13 May 2019
13 May 2019

Database Delivery with Docker and SQL Change Automation

Phil Factor demonstrates the basics of how to automate database builds into a Linux SQL Server container running on Windows, and then backup the containerized database and restore it into dedicated containerized development copies for each developer and tester.

Guest post

This is a guest post from Phil Factor. Phil Factor (real name withheld to protect the guilty), aka Database Mole, has 30 years of experience with database-intensive applications.

Despite having once been shouted at by a furious Bill Gates at an exhibition in the early 1980s, he has remained resolutely anonymous throughout his career.

He is a regular contributor to Simple Talk and SQLServerCentral.

An obvious use for Docker images of SQL Server is to run up a working database from a backup, quickly, maybe to test it, or possibly to mask the data. We’ll start by doing that in this article. We’ll then use SQL Change Automation (SCA) to synchronize an empty copy of a development database in a Docker container, with the latest build in source control, and fill it with data ready for testing. Finally, we’ll do a backup of the containerized database, so that we can restore it into each developer’s local container . These techniques, combined with ‘glue scripts’, can be used for supporting continuous delivery of databases.

As in most of my previous Product Learning articles, I’ll take an automated approach, because it is much faster and eliminates simple errors. It is also a ‘DevOps’ approach that allows faster, more frequent releases and eliminates much of the tedium of database deployment.

Docker containers offer a very different way of propagating databases to SQL Clone. The latter is a database-level ‘push’ service, delivering database copies to every user’s machine, and is ideal if you need to distribute multiple copies of a large source database. The former is a server-level ‘pull’ service. The user initiates pulling a version of SQL Server and then loads into it a version of a database.

With Docker containers, tests are rather more complicated because you must use SQL Server security, with ID and password. The SQL Server instance name has a port number applied, to differentiate different containerized instances. If you need anything in the way of features or configuration other than what comes with the standard SQL Server image, you must create a new image from the image of the SQL Server version you choose, but we won’t go into that in this article.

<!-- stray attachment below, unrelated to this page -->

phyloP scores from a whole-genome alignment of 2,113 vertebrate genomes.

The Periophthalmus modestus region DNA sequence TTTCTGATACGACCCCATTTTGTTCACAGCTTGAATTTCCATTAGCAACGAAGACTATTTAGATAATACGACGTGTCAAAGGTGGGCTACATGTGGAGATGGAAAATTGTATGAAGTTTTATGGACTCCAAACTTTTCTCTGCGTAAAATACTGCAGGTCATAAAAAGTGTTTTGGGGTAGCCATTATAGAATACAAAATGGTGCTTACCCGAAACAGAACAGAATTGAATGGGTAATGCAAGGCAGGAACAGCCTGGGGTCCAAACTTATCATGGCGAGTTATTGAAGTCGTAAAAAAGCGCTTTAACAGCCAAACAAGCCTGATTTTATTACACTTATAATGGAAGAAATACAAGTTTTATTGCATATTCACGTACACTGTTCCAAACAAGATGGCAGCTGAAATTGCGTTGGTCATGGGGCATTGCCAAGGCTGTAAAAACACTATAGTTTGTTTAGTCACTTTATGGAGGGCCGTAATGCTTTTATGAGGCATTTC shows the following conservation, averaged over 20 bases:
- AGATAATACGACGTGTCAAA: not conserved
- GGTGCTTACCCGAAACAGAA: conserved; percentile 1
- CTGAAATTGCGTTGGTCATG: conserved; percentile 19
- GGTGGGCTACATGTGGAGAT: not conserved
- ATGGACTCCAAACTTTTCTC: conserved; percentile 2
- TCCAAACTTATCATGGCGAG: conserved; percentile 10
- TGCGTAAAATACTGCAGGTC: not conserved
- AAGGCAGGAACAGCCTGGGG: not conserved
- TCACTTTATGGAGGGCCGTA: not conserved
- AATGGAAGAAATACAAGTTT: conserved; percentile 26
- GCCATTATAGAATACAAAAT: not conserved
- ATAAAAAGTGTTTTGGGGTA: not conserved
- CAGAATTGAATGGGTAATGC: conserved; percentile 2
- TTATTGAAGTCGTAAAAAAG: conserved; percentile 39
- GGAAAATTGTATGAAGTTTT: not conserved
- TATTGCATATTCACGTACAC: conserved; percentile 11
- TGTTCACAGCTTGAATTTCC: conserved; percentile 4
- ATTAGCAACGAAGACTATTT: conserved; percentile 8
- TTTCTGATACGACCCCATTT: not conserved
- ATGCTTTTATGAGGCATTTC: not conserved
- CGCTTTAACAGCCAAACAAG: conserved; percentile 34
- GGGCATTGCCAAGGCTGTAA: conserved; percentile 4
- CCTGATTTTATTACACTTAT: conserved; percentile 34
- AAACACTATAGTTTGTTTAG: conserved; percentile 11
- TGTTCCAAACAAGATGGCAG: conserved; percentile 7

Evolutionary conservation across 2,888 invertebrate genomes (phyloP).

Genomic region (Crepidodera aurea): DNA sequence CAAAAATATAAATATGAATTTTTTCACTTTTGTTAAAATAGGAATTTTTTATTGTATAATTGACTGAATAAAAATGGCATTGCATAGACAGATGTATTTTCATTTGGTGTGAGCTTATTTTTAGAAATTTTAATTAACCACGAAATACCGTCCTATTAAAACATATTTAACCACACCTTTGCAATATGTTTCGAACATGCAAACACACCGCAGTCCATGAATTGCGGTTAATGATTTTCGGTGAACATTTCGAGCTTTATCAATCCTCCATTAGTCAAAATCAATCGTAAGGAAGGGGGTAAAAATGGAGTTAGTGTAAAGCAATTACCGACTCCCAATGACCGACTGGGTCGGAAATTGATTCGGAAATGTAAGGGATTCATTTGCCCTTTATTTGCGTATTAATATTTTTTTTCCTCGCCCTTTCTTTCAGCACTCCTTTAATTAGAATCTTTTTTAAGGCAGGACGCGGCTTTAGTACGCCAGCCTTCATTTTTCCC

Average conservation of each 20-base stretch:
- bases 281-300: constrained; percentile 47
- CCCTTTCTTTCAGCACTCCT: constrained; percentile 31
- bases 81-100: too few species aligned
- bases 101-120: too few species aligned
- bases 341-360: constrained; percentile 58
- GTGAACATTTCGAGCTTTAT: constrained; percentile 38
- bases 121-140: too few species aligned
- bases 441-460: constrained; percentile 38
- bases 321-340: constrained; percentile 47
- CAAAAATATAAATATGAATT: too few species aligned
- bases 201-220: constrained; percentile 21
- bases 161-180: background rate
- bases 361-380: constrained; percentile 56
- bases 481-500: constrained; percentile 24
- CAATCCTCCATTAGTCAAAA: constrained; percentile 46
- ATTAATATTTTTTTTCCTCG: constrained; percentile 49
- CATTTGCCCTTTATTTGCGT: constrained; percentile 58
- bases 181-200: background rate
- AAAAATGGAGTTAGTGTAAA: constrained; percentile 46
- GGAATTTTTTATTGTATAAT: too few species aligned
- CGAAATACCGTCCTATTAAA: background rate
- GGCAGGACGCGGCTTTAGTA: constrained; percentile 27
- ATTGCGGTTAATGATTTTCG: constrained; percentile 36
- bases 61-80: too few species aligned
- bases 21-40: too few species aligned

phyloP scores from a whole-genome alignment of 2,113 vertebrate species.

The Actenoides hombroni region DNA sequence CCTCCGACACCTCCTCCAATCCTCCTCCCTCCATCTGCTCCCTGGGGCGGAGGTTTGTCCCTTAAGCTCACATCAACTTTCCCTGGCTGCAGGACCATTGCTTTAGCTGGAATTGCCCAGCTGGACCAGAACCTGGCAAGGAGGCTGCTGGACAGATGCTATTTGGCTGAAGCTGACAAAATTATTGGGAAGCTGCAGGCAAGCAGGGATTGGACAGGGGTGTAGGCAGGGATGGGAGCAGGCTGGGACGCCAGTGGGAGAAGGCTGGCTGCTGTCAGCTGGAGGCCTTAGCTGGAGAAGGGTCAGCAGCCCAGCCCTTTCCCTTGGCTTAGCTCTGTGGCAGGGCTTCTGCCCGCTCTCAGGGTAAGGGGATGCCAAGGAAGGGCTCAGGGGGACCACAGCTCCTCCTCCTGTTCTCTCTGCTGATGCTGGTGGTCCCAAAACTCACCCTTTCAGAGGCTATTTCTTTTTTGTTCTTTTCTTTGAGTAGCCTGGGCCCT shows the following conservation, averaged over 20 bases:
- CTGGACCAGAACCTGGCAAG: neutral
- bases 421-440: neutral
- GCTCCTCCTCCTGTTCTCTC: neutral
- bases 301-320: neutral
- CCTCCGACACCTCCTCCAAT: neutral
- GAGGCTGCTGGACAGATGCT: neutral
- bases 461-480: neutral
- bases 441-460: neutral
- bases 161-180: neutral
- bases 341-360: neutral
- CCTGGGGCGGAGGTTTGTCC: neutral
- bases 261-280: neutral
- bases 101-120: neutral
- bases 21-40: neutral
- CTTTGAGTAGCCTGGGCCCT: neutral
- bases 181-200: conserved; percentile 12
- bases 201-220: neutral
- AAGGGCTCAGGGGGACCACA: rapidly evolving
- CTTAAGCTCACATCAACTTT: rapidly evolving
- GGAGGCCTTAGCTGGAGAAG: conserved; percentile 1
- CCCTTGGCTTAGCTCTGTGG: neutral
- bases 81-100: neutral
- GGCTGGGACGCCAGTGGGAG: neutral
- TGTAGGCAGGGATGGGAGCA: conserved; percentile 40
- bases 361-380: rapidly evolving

Creating a SQL Server container, stocked with any databases you need

In Running Linux SQL Server as a Container, I explained enough of the principles behind the SQL Server Docker image to get you started. We’ll continue this approach, because this is a technology you need to play with and build confidence slowly. This is a conventional Linux container, and the database will work in the same way as other Linux-based relational databases. The Docker for Windows application manages the Virtual Machine in which the containers run. The SQL Server instance communicates with the outside world in at least four possible ways:

  1. By a port address that you specify (for ODBC, SMO, SSMS and other Windows-based SQL Server tools)
  2. By running the core Linux SQL Server tools of sqlcmd and bcp (lowercase, please) via Docker Exec.
  3. By opening a bash shell and running the Linux SQL Server tools
  4. By running mssql-cli, adding it to the SQL Server container to create a new one, and then using Docker Exec into the new container

We’ll just use the second method because it cuts down on dependencies and keeps things neat. We’ll assume that you will want to restore one or more backups into your new instance. If you don’t specify any, then that’s fine; there is less work for the script to do!

Here is the script in its stripped-down form to allow you to refine it, check out the parts and walk through it. Once you have it working the way you want, it would best turn into a function. I have introduced one or two checks that are there to show how they can be done but aren’t entirely necessary. The ContainerID, for example is fetched from the container because some routines still require it in Docker.

In the script, I scan through to spot errors, but some informational messages are worth checking; it always pays to check the logs.

Listing 1: Run a SQL Server instance in a container, copy and restore backup files

If successful, you’ll see output like the following, and you’ll have a running, containerized SQL Server instance that you can access the database through SSMS: